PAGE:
Her grandparents coming over to hear her attempt to explain everything was simultaneously terrifying and comforting. Having more people present to listen to her fumble her way through presenting what had happened in a way that they would all be able to understand was not ideal, but she knew that her grandparents would stand up for her. As their only grandchild she had the full burden of their legacy on her shoulder and to make up for that they also shielded her from the worst of her parents’ disappointment. They had lived a long life at this point and they were fine with reminding people of the fact and reassuring everyone that time would set almost any problem to rights again.
Since Willow had not quite succeeded in getting Aspen to understand what had happened, the only other person she thought she had the least bit of a chance of getting to understand was her grandmother. She was not sure exactly what the lore her grandmother had spent her life studying told her about the path between worlds, or the world on the other side, but she knew no one else had as much experience or knowledge about their line of work. It was not just studying, her grandmother had been talented enough to gather decades of practical experience. There was a chance Willow would even get answers to questions no one in the other world had been willing or able to answer. Counting on that would be an exercise in futility, but it did not stop her from hoping that they might be able to piece together a better explanation than the one she had to offer now.
She was more than prepared to try to answer where she had been, but she was less sure she would survive explaining what she had been doing. She felt the odds were pretty good that at least one person would understand why she felt the need to cross over when she had been cornered, but she was less sure anyone would understand the life or relationships she experienced in that world. She finally found herself thinking of her relationship with Yuri and Asa as something entirely normal, but in this world, it was more than a little strange and she knew that it would lead to her family judging her and that was far from what she needed at this time.
Fate seemed to be willing to throw her a bone today. Before the awkward moment could stretch on for too long her attention was diverted to the back door as her grandparents entered the kitchen.
Her nerves were in overdrive sending electric sparks of panic into her hands and making her heart beat twice as fast as it should. She knew her grandmother was the one person in her family most likely to understand. She just did not know whether understanding what had happened to her would make Willow’s plight sympathetic or if her story would be twisted and warped into something sinister. Her family were the ones that taught her that the beings they were exorcising all these years were demons. She understood better now that the beings they forced away were not evil just by virtue of the name people decided to assign them. What she did not yet understand was exactly what her family believed.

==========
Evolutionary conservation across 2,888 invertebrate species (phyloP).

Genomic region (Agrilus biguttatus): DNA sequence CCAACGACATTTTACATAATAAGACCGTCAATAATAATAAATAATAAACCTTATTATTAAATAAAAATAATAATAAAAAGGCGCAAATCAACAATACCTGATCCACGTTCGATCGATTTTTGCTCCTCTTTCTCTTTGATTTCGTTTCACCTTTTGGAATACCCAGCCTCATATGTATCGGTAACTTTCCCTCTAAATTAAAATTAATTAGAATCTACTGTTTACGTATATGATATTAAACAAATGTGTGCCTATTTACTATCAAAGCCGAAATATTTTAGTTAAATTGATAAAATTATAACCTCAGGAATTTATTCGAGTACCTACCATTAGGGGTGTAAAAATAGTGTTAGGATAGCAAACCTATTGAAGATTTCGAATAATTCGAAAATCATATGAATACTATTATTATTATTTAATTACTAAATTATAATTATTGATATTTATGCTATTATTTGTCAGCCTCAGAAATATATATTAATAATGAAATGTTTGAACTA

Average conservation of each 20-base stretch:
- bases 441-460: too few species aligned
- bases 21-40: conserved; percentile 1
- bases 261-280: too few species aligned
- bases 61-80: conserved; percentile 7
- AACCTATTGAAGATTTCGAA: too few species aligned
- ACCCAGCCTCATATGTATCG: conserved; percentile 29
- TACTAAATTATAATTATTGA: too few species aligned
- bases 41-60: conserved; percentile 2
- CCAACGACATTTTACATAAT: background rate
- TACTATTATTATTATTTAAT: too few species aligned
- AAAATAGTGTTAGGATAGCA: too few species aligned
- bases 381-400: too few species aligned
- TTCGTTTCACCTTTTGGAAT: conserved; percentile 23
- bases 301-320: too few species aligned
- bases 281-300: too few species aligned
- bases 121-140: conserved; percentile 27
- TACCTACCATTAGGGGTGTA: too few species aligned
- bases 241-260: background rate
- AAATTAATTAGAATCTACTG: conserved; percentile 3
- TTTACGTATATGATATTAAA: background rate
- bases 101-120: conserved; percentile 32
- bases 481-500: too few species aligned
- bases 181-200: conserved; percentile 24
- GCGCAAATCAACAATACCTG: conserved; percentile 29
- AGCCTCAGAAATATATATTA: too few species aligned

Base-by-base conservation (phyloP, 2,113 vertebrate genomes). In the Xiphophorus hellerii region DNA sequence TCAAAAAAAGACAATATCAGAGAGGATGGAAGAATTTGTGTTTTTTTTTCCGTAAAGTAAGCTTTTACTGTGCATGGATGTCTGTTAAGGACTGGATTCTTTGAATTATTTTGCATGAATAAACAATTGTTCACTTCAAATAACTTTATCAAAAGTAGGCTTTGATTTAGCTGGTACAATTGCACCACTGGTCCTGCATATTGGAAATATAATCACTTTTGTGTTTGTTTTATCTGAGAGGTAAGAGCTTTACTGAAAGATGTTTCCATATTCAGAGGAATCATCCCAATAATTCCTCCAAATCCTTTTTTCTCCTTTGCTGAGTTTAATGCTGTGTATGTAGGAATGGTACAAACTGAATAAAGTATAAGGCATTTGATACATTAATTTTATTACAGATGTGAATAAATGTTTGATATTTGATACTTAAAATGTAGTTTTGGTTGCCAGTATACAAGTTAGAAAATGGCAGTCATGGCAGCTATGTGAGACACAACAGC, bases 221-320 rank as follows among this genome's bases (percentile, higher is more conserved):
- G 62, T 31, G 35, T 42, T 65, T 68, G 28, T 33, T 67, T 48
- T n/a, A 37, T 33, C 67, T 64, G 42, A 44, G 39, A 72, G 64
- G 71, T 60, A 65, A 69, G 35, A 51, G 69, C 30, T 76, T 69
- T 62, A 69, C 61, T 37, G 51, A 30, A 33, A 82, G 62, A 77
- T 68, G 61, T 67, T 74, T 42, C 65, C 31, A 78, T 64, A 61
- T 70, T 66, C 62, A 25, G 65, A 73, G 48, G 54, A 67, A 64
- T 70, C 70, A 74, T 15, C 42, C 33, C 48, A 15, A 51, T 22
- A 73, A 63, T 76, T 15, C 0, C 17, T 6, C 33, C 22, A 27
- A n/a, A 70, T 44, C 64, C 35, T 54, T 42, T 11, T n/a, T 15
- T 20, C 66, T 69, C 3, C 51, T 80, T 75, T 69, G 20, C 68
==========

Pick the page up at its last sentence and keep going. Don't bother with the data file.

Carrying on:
Even with the less than reliable information she had received in the past Willow still believed her grandma would be the one most able to understand her. Their conversation at Thanksgiving gave her hope that they would see more eye to eye than the others.
No matter what the reason, she thought that she might increase her chances of getting the whole family to understand her if she spoke to her one on one.
She needed to screw up her courage and say something to make it happen. Her silence would never get her what she wanted. She wrung her hands a few times and failed to look at anyone’s faces.
“Grandma, could I talk to you alone?” she asked, sounding smaller and younger than she thought she had any right to sound at her age.
Her stomach tied up in knots as soon as she said those words. It was not just the fact that she was in an incredibly vulnerable position at the moment, but also the way she was excluding the rest of her family from the conversation right to their faces. She might not be ready to talk to everyone but she did not want anyone to think that she was trying to avoid them. That was the last thing she wanted to do. After obsessing over coming home to them for so long she knew avoiding her family was the furthest thing from her mind, but right now there was no way for her to make sure they knew that.
“Of course,” her grandmother said with a kind smile.
Before anything else could be said, Willow was ushered out of the room and away from the rest of her family. She knew the conversation coming up would not be easy, but she also knew that it was the first step to getting back to her old life.